JOHANNESBURG – Finance minister Nhlanhla Nene will likely turn to the fuel levy for additional tax revenue.
A 50c increase in the general fuel levy would raise approximately R10 billion in additional revenue and could contribute most of the extra R12 billion government is looking for, calculations by PwC suggest.
If the increase were announced when the minister tables his budget in Parliament on February 25, it could be bad news for consumers who have benefited from fuel price reductions over the last few months.
Kyle Mandy, head of tax technical at PwC, says the real opportunity for increasing taxes lies in the general fuel levy.
Mandy says over the last few months there has been a significant decrease in the oil price (and consequently the price of fuel) and it has opened a “window of opportunity”.
The general fuel levy for 93-octane petrol is currently 224.5c.
The 2015 budget will arguably be the most important budget since the advent of democracy. With a stubborn budget deficit that needs to be addressed, South Africa has reached a tipping point, Mandy says.
“If we were talking about a household South Africa would be living way beyond its means at this point in time.”
Mandy says this can only continue for a limited period of time.
There are only two ways to deal with the deficit – reduce expenditure or increase revenues.
Mandy says the minister already announced in the mini-budget that fiscal consolidation is a necessity and this theme is expected to continue.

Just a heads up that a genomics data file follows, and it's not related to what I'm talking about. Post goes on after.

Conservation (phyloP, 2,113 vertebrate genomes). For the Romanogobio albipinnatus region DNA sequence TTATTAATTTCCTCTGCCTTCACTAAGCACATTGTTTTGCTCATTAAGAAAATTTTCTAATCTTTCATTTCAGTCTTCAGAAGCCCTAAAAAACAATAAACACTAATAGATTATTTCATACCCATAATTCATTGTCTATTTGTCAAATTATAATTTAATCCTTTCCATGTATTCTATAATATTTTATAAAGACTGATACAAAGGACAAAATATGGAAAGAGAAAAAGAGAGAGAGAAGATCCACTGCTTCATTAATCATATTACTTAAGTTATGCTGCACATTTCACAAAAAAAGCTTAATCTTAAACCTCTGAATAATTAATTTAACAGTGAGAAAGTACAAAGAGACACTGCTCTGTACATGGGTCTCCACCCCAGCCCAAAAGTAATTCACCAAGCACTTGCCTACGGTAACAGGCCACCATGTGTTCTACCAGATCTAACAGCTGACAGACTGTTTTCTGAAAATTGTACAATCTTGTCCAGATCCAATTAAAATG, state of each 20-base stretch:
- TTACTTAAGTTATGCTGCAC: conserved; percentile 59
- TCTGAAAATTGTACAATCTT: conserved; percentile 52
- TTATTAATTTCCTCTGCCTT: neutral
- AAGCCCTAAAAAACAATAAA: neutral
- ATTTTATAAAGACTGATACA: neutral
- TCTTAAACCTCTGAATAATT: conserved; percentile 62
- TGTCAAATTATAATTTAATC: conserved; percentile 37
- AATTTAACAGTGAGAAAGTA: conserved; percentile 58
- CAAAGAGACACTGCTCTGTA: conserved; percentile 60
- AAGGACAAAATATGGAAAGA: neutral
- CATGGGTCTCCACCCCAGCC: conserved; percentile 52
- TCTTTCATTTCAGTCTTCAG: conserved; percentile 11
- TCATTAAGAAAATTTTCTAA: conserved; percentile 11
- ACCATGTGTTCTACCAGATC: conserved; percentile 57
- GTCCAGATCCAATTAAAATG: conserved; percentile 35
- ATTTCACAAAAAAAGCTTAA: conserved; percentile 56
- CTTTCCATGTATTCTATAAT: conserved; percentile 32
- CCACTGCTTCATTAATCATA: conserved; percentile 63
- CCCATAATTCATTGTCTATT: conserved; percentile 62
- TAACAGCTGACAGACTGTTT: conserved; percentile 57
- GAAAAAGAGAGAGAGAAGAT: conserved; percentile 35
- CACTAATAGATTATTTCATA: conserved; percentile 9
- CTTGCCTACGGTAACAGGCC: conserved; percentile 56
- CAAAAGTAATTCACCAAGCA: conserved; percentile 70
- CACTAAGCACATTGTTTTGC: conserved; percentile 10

A number of gaps need to be addressed – these include the budget and current account deficit, but also how to create the economic growth required to reduce unemployment.
“The minister’s going to face a real challenge in this budget. We expect that the rating agencies are going to be looking at it very closely and if they don’t like what they see South Africa is in real danger of another credit rating downgrade,” Mandy says.
Between 2004 and 2008 South Africa’s gross tax revenue as a percentage of gross domestic product (GDP) grew rapidly off the back of strong economic growth. During this period expenditure also rose considerably.
But in the wake of the global financial crisis revenue collection dropped significantly. The tax to GDP ratio fell from about 26.5% to 23.5%.
This percentage has gradually improved and is now back around its pre-crisis levels, he says.
Even though expenditure has grown more slowly it continued to grow ahead of tax revenues and this is why the country is facing a deficit.
The chart below shows the contribution of the three main sources of tax revenue (personal income tax, value-added tax and corporate income tax) as a percentage of GDP.
The fact that corporate tax revenues have not recovered to their pre-crisis levels has contributed to the budget deficit situation.
During the mini-budget in October last year, Nene announced that he was looking to raise additional taxes of at least R12 billion in the next fiscal year and R44 billion over the next three years in aggregate.
“We now expect that those increases are absolutely inevitable given where we are with tax collections and given the downside risks that still remain for the economy going into 2015/16.”
Mandy says the three main sources of tax probably won’t be tinkered with at the moment.
According to PwC, the introduction of a 45% personal income tax rate for wealthy individuals would not raise enough revenue and an increased personal income tax rate would be a “disincentive to work, entrepreneurship and savings”.
Similarly, an increase in the corporate tax rate would not be in line with intentions to promote investment-led growth. An increase in the VAT rate is also unlikely at this stage due to its “perceived regressive effect”.
This means that the minister will likely have to look to the “minor” taxes, Mandy says.
Charles de Wet, head of indirect tax for Africa, says it is important that South Africa’s fiscal policy ship stays steady.
If significant policy changes are introduced it will potentially have a negative impact and result in less tax collections, he says.